This isn’t a True Blood reference, but a reference to the terminology used by printers. We’re great believers in cutting through the bullshit at Blank Box Design. There is no time for pretentious wanky art references or terminology here. So let me explain what are these mysterious bleeds. No doubt your printer will have mentioned them at some point and most likely used this to justify a set-up or artwork fee.
Bleeds are basically the area of paper that is trimmed off when your printed material is cut to size. This is the simplest way to put it in one sentence. But let me break it down a little and use an example we can all understand.
The humble business card, we probably all have one or have received one at some point. So how do bleeds apply to business cards? Well a standard business card is 85mm x 55mm and a standard bleed is 3mm.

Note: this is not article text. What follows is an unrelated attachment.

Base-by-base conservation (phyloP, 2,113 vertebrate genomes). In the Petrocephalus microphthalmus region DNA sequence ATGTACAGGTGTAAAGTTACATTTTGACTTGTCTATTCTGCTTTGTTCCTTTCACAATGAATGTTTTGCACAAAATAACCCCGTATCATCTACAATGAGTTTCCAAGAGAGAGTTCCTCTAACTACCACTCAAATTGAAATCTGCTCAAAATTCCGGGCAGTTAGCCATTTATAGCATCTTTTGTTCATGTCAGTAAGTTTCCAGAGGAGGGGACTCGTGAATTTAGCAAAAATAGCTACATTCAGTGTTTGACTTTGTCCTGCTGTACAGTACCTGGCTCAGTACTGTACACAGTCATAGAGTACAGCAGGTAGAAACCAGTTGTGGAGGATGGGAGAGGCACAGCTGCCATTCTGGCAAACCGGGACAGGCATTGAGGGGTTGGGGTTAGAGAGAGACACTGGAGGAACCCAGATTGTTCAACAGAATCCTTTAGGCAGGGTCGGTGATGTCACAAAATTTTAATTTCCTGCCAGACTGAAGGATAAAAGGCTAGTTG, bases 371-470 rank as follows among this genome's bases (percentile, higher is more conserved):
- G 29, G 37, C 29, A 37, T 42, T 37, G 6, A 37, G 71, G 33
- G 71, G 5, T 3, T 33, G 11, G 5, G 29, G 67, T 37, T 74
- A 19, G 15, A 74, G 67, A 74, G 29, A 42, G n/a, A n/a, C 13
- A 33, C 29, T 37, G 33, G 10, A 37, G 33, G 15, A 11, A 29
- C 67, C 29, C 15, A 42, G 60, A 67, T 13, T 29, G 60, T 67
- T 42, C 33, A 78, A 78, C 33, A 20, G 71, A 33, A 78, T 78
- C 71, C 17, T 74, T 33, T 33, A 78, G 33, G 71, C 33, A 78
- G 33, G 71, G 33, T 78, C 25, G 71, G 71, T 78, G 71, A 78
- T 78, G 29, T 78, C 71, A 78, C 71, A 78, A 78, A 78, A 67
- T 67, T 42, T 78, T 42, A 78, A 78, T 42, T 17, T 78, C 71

This means then that before your business card is trimmed the artwork/design should actually be 91mm x 61mm. Simple then I here you say, just make the artwork bigger, and yes that right, that is pretty much all that’s involved. However always make sure you keep important contact info at least 3mm inside the edge of your finished trimmed design.
It’s all about the why at Blank Box Design so let me explain why bleeds are important. Even in todays advanced tech world printers aren’t 100% accurate, this can cause issues with your design and the final look of your business card if you have no bleeds. For example you have a simple business card with one side which is all one colour. Now if you make your artwork 85mm x 55mm (the standard business card size) and the printing is off by just 0.5mm your full colour side will have a white line down the edge.
As you can see this can play havoc with the look of your design. So next time you are preparing your artwork for print remember your bleeds. Make your background artwork a wee bit bigger than the size of the finished printed piece and keep important info 3mm inside the finished edge. This should hopefully lead to no more additional print fees for setting bleeds.
I hope this helps, if you have any questions about anything thing in this post then pop them in the comments section and I will get back to you.